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The most Sustainable Summer Olympics of Modern Times.

Monday 23 July 2012
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With the Olympic Games opening this week in London, these articles look at how sustainability has been a key element involved in the planning and preparation.

Photo credit: Sum_of_Marc. CC Finder.

“An extraordinary quality of leadership”: Porritt on the Games

Jonathon Porritt, Chair of the London 2012 Sustainability Ambassadors Group, explains what the ambition for London to have organised “the most sustainable summer Olympics of modern times” actually means.

What does it mean for London to have organised "the most sustainable summer Olympics of modern times"? It's a claim, incidentally, with which our small group of Sustainability Ambassadors for the London 2012 Olympic and Paralympic Games feels entirely comfortable. But for all those who still remain sceptical about the idea of the Games and sustainability being brought together in the same sentence, here's how I see the nature of the challenge.

Invite thousands of the world's finest athletes to compete together, watched by nine million spectators globally in the presence of the world's most demanding media. Locate the whole show (well, much of it) in one of the most deprived areas of your capital city, on some of the most contaminated and derelict land it's possible to find. Undertake to make all the buildings and infrastructure required, and all the services provided to stage such a jamboree, meet the highest possible sustainability standards. Give yourselves just seven years to marshal all the money needed, employ the best possible staff, procure billions of pounds' worth of goods and services, and mobilise tens of thousands of volunteers – with sustainability at the heart of the entire operation – and that's the London 2012 Games!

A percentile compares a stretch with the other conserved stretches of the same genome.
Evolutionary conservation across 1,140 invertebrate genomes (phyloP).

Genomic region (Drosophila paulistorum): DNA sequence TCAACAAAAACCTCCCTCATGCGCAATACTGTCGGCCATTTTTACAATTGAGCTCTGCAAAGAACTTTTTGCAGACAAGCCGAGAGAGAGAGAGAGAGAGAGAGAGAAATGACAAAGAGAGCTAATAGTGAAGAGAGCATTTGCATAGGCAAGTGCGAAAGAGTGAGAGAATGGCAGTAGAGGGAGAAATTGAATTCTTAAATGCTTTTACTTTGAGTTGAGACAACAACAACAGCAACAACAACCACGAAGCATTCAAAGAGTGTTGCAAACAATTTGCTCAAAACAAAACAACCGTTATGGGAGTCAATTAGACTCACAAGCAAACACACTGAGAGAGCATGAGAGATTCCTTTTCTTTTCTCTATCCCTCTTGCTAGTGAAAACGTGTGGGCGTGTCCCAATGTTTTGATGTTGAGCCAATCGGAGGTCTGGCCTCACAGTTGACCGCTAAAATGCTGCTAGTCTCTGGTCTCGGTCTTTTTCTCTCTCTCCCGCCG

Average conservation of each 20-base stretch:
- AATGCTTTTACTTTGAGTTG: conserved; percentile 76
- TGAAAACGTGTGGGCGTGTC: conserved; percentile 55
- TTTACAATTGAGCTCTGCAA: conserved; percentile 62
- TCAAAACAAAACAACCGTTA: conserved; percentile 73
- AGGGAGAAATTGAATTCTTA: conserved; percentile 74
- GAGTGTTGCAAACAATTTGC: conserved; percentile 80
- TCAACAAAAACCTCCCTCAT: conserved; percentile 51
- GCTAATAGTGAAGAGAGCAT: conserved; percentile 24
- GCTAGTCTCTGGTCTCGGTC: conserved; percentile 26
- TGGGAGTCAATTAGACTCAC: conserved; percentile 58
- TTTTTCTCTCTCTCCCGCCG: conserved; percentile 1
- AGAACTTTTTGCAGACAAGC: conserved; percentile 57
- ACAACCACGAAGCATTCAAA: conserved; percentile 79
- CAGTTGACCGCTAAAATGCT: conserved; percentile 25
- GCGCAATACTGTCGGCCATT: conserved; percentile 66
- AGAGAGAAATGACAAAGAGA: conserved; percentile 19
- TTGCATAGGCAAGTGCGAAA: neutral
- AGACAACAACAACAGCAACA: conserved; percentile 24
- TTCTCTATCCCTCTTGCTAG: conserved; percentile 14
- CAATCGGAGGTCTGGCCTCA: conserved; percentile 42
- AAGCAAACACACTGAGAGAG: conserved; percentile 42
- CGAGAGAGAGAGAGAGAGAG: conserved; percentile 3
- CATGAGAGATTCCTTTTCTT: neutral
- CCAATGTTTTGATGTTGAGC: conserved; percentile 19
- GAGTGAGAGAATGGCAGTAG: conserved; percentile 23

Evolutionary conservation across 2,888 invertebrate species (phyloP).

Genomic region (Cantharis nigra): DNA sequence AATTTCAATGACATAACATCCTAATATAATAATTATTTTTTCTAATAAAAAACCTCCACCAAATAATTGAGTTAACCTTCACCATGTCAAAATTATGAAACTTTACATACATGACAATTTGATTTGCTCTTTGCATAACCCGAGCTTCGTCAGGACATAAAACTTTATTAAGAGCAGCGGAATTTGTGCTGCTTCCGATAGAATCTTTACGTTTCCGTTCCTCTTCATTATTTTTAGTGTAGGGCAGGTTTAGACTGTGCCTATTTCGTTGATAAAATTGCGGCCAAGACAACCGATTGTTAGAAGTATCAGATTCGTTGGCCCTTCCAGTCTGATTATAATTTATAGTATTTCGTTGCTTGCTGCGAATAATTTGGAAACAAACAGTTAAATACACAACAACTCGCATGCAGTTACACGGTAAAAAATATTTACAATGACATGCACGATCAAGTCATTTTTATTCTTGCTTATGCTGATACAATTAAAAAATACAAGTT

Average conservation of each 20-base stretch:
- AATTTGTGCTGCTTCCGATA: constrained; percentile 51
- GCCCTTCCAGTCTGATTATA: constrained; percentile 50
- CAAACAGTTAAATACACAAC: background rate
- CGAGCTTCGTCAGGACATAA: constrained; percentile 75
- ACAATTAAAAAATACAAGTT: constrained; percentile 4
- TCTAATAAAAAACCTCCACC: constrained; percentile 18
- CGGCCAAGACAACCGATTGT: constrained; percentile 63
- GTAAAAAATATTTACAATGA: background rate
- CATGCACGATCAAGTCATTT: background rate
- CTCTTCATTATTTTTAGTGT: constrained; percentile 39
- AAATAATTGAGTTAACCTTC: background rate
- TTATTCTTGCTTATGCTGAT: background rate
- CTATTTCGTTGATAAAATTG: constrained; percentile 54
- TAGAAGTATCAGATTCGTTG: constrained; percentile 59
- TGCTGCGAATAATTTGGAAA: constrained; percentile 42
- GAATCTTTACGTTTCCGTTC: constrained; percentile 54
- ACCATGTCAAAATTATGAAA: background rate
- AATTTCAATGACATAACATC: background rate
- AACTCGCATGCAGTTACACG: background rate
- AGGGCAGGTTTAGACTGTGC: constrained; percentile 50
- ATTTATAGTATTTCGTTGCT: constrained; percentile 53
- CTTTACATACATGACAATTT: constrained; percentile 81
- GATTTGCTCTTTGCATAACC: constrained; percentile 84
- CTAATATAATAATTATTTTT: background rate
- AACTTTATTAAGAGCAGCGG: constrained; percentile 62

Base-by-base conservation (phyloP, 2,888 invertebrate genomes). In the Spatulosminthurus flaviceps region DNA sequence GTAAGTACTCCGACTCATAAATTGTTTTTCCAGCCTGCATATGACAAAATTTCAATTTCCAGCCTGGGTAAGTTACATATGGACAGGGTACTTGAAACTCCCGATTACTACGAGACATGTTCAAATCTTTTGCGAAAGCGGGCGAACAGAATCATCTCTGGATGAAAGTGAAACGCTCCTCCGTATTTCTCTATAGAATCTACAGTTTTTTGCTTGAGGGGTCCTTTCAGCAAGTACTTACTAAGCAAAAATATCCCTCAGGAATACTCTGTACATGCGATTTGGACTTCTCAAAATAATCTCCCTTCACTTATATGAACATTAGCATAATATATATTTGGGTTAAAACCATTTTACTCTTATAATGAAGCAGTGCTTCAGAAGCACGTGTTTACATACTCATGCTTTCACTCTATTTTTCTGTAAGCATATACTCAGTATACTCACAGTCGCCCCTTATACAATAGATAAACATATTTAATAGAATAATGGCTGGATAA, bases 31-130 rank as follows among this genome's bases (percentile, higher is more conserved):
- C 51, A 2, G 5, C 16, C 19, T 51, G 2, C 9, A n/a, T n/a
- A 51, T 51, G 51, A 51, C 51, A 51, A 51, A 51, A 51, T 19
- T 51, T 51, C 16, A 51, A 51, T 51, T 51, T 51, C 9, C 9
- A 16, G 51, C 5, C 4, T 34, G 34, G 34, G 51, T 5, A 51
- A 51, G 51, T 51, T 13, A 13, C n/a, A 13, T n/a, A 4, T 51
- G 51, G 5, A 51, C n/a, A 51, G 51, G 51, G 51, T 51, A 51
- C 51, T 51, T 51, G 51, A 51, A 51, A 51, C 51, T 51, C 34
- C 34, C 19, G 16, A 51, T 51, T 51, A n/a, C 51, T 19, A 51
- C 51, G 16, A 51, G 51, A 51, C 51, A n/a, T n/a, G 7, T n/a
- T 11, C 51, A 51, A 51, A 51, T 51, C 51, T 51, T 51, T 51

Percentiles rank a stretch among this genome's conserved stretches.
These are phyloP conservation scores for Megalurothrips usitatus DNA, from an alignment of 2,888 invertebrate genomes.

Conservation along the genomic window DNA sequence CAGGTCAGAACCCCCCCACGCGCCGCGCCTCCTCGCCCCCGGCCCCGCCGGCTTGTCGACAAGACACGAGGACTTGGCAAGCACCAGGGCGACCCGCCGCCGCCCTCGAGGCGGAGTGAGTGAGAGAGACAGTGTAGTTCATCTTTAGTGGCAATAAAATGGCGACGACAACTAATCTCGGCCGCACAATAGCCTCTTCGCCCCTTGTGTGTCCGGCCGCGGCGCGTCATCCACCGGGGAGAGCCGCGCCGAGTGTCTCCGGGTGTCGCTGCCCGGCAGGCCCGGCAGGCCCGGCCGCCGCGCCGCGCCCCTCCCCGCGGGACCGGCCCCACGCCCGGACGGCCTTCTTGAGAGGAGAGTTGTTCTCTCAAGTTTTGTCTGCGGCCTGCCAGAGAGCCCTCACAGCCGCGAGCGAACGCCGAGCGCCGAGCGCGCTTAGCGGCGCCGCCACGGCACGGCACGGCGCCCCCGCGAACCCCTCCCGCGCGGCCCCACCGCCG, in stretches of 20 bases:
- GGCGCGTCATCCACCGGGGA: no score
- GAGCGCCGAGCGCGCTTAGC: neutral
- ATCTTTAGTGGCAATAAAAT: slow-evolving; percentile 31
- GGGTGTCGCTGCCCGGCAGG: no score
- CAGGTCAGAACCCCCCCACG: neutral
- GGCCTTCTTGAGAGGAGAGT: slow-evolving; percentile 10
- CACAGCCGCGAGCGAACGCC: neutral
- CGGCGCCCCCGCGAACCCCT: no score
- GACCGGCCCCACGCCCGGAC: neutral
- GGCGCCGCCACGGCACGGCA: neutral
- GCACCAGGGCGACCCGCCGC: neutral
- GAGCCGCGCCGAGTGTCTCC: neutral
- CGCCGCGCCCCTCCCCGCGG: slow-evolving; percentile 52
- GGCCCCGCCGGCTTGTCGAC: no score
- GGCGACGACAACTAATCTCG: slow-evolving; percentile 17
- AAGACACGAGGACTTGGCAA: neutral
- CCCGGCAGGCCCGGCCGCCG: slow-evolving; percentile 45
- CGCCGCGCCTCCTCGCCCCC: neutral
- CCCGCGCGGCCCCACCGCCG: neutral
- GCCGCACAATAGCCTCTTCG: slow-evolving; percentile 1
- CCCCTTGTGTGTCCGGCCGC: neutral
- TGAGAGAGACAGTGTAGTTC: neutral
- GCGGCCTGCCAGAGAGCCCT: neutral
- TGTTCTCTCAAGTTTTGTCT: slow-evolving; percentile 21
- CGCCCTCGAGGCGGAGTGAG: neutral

An extraordinary quality of leadership

Back in 2005, I was part of the team that presented the sustainability case for London to the International Olympic Committee, based on WWF and BioRegional's Vision of a
One Planet Olympics (I was a Trustee of WWF-UK at the time). Eight years on, as the Olympic Park takes shape and some of the venues are put to serious use for the very first time, and I think people are, at last, starting to understand what's really entailed in hosting the Games.

There has been lots of recent coverage in the media about the ancient Olympics, and how "pure" and "uncluttered" everything was in those distant days. No sponsors required then! And there is, inevitably, something about the scale, cost and commercialisation of the modern Olympics that is difficult to deal with, raising inevitable sustainability dilemmas and trade-offs.
But one thing is not in doubt. The progress made in delivering these Games more sustainably than ever before has brought forward an extraordinary quality of leadership and shared purpose from everyone involved, including the sponsors, and particularly from the London Organising Committee of the Olympic and Paralympic Games (LOCOG) and the Olympic Delivery Authority (ODA). We've set out to showcase some of that leadership in the Special Edition, 'Beyond the Finish', and to refer people on to other information resources, including the London Legacy Development Corporation, in order to get the fuller picture.